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Social strategies need clear owners

by Molly Flatt on 16 July 2012

Who do your social media briefs come from?

This is still one of the questions I’m most frequently asked at 1000heads. Because the need for social communication crosses organisational barriers, our new business pipeline remains uniquely varied; although many enquiries come from PR, marketing and digtial teams, we’re also approached by product development, IT, HR, customer service and CEOs.

But this ‘democratic’ aspect of social, along with the truism that everyone in a business needs to take responsibility for valuing and implementing social practices, can obscure a simple fact.

Although everyone should be involved in social, someone needs to take ownership.

New data from Silverman Research and Unilever strongly suggests that the right people may not be taking responsibility for acquiring and evangelising social in their business. The ‘Social Media Garden’, an open-access online network, crowdsourced the opinions of 644 people from more than 30 countries on how they use social media at work and why organisations aren’t making the most of them. And there were some clear indications that ownership is at the heart of the problem.

Take HR. You’d think that HR professionals would be jumping on the chance to spearhead social, which is profoundly changing the way people interact with their work and each other. Yet although 51% of participants said that their organisation had embraced online networks for use in people practices, only 31% thought that HR was best placed to take the lead on using it.

The implication was that HR sees social as a threat and is ill-equipped to lead its adoption in a positive way. Company director Phil Woodford, a top commentor in the study said: “Social media is profoundly democratic. This takes power away from managers, marketers, HR professionals and others within the organisation, which might be expected to sponsor its growth. Business owners and managers who are resistant to change probably won’t be convinced and there’s little that can be done to shape their attitudes. The world will simply change around them.”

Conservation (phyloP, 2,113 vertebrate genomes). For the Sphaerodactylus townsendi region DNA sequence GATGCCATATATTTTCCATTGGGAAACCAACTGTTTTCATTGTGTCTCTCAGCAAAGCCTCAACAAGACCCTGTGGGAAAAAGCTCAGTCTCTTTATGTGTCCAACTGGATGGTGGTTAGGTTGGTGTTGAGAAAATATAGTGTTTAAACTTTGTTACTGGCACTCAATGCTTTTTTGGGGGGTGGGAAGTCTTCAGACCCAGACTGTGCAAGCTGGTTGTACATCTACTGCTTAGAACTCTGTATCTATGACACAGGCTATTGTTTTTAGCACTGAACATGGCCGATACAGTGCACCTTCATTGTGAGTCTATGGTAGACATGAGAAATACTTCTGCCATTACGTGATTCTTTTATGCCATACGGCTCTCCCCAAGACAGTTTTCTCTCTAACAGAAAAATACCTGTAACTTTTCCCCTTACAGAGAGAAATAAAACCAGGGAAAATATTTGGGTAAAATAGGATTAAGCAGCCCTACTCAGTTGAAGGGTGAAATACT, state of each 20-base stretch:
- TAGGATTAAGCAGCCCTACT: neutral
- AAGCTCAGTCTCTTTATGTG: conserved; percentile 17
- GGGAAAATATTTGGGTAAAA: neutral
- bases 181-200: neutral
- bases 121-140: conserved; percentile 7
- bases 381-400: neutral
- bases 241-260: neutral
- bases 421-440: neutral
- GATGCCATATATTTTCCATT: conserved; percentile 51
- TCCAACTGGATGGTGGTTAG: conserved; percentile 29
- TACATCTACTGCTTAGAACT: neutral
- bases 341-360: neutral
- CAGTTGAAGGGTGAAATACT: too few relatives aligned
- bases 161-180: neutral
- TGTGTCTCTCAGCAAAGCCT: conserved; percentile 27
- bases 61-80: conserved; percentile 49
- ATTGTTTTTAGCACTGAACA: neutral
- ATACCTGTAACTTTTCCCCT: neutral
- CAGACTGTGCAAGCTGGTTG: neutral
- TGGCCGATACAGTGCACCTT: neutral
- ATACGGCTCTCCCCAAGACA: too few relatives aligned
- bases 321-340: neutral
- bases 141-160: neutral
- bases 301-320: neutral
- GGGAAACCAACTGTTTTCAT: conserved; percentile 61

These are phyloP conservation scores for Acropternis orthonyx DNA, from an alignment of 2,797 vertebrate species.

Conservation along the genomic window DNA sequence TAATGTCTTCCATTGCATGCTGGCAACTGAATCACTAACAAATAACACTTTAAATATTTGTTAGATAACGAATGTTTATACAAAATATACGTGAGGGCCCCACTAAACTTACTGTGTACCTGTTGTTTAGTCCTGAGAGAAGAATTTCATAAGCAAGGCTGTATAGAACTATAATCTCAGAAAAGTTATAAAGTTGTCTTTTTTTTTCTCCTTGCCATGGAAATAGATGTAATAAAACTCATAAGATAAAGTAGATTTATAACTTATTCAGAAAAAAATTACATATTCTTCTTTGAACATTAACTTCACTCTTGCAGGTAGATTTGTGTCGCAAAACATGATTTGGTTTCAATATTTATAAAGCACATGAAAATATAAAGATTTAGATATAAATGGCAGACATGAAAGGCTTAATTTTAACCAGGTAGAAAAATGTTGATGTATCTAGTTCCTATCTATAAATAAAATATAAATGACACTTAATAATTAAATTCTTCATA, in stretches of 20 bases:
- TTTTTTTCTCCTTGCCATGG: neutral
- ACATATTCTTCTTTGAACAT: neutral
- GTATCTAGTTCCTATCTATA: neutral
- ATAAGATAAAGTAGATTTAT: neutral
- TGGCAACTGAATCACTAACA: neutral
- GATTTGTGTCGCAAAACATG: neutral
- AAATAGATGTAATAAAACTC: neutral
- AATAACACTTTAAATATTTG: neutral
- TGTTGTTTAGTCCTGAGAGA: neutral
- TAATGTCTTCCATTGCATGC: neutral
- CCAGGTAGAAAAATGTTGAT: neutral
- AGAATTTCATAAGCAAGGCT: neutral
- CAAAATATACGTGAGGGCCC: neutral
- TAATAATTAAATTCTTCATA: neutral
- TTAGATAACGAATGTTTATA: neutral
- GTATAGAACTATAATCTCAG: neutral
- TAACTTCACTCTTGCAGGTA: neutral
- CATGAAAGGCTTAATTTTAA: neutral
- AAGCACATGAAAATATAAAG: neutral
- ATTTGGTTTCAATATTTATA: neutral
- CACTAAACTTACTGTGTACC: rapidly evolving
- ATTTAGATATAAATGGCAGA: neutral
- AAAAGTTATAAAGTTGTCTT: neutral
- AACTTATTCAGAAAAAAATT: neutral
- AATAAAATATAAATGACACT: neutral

This highlights a wider problem: lack of senior leadership. 81% believed that the successful implementation of social media is an issue of leadership rather than technology.

As another top commentor in the study said, “I think in the end it’s not about designating one person from a team over another but about collaborating and getting the support from Senior Leadership. If the CEO isn’t supporting SM then it needs to start there. Convince Senior Mgmt and the rest will fall into place thanks to their support and them engaging the employees.

Mike’s already talked about the importance of the C-Suite in leading social, but it doesn’t necessarily matter who takes ownership of the strategy. A charismatic retail manager who really believes in the efficacy of social could have much more success than a lacklustre and threatened CEO. But if that is the case, that retail manager needs to be given the authority, resources and support to properly own and action their strategy.